Monday, October 25, 2010

A Rainy Day

Surface runoff harms the Gorge
It is on a rainy day like today that I can see the problems of water management that we have in this region.  We simply have too many impervious surfaces  - houses, roads, parking lots, buildings, hard packed earth and more.  Added to this we have very few natural water retention systems left like wetlands, swamps and water courses.  This means we have water levels in creeks, culverts and sewers rise and fall quickly and a lot more of the rain flows through our city as surface water and no longer goes into the ground.  Is this is a huge problem?

On the scale of world problems or even environmental issues in this region, the water flows from the rain are not a big deal, but if we had been thinking ahead we would not have the problem at all.  In my case it is a bit higher on the radar because I live near the Gorge Waterway and like to boat on it and swim in it.

Less than half the surface is able to soak up the rain and it is the areas that could soak up the most that have been lost.  We have built our city in such a way to be almost completely at odds with the natural water cycle for our area.  We have caused more problems for everyone by having surface water quickly rising to levels of near flooding in many areas of the city and then overburdening our storm sewer system.   These widely fluctuating water levels are a problem but not as big a problem as the fact we have a lot more surface water.

In the past much of the water would have seeped in the ground and then flowed through the soils to the creeks and rivers.   This process filtered the water meaning what ended up in the creeks and lakes was cleaner than it is today.   On top of this is the fact that our roads have a build up of petroleum related waste from all the vehicles (engine oil, grease, hydraulic fluids, gasoline and diesel) - this the sheen water on the edges of streets often has.  All this is sweep along and quickly accumulated on the streets.

There are things we could be doing:

This could have been a good bioswale

  • Bioswales  - there is one downtown now on Blanshard outside of the new Atrium building and Saanich has put some in on Shelbourne in Gordon Head.   These are small artificially created landscape elements that allows water to accumulate and then filter into the ground.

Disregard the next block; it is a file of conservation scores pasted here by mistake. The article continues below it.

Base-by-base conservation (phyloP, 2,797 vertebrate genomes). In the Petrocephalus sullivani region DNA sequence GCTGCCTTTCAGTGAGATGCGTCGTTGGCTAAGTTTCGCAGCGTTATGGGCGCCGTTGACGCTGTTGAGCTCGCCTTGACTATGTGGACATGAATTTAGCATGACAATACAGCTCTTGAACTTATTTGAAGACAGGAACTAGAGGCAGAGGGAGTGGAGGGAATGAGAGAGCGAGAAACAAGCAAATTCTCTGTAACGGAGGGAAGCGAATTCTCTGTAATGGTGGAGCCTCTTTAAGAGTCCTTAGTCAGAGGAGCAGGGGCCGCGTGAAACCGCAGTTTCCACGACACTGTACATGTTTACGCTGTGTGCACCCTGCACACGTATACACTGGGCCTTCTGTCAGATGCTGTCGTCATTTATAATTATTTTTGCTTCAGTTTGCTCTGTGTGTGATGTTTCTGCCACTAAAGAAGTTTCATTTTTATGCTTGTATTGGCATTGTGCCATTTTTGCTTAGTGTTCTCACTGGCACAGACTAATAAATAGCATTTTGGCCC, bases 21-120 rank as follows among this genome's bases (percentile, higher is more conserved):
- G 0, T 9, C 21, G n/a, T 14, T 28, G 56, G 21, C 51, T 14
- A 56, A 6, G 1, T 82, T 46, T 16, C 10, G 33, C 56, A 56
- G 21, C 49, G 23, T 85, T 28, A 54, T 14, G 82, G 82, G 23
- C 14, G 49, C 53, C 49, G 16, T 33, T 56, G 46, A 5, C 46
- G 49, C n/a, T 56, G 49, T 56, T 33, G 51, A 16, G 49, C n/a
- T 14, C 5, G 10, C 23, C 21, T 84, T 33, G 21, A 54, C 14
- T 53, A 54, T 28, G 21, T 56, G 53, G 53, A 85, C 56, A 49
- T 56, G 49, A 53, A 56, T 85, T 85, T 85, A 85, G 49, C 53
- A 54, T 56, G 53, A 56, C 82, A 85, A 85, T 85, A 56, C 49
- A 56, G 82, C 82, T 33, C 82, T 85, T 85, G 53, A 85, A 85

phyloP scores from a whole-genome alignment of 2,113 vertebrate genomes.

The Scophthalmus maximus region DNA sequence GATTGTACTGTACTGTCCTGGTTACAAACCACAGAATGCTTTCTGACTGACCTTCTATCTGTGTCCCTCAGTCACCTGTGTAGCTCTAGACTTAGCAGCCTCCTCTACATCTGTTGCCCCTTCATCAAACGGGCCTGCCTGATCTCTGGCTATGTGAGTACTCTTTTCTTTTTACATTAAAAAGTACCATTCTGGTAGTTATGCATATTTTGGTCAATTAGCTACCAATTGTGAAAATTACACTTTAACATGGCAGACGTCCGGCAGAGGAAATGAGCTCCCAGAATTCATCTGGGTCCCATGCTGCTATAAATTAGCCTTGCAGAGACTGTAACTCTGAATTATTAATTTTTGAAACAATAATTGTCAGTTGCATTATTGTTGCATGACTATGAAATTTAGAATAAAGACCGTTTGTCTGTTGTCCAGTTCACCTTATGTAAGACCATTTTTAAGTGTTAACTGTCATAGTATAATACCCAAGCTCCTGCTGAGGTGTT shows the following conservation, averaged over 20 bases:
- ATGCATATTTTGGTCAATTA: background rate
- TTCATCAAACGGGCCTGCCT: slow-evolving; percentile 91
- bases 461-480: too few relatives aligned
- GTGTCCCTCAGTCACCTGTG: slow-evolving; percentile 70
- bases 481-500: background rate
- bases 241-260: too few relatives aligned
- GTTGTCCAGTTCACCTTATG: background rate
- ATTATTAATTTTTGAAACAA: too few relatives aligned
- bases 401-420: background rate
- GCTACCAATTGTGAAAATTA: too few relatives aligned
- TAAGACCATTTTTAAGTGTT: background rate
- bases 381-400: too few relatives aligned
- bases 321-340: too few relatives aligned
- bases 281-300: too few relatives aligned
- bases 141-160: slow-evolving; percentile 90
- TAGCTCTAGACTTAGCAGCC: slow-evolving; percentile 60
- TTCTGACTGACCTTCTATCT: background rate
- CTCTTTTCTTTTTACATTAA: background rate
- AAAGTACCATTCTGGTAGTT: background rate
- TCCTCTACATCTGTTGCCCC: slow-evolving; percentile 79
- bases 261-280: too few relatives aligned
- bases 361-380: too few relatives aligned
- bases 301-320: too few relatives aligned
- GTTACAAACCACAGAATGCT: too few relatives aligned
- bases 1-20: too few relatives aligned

• Encouraging large paved areas to be broken up with some locations that allow for water to filter into the ground.   I am talking about taking every tenth to fifteenth parking spot and making them a garden bed.  I know there are supposed to ways to pave that allow for water to filter into the ground, but I am not convinced they work well because the ground becomes so compacted that it does not allow for any water to penetrate.  Hard packed soil is also impervious.
  • Working with existing water courses and building ponds and more wetlands into them to allow for water to be retained.  As an example, Colquitz Creek between Burnside road and Silvercity could be altered to make the area to the west of the Tillicum mall parking lot a wetland area.  The existing area of Cuthbert Holmes park is not currently used for anything and would benefit from this change.  This would mean spending money on heavy equipment to make the contours needed to allow the area to become a wetland and I do not know how much spending makes sense.   There are similar opportunities with Bowker Creek and Cecilia Creek



As I said earlier, this is not a big deal, but it is one of those many small things that would not take a lot of change for us to make a big difference.  In the case of Colquitz creek, the change would dramatically increase the salmon runs on the creek.
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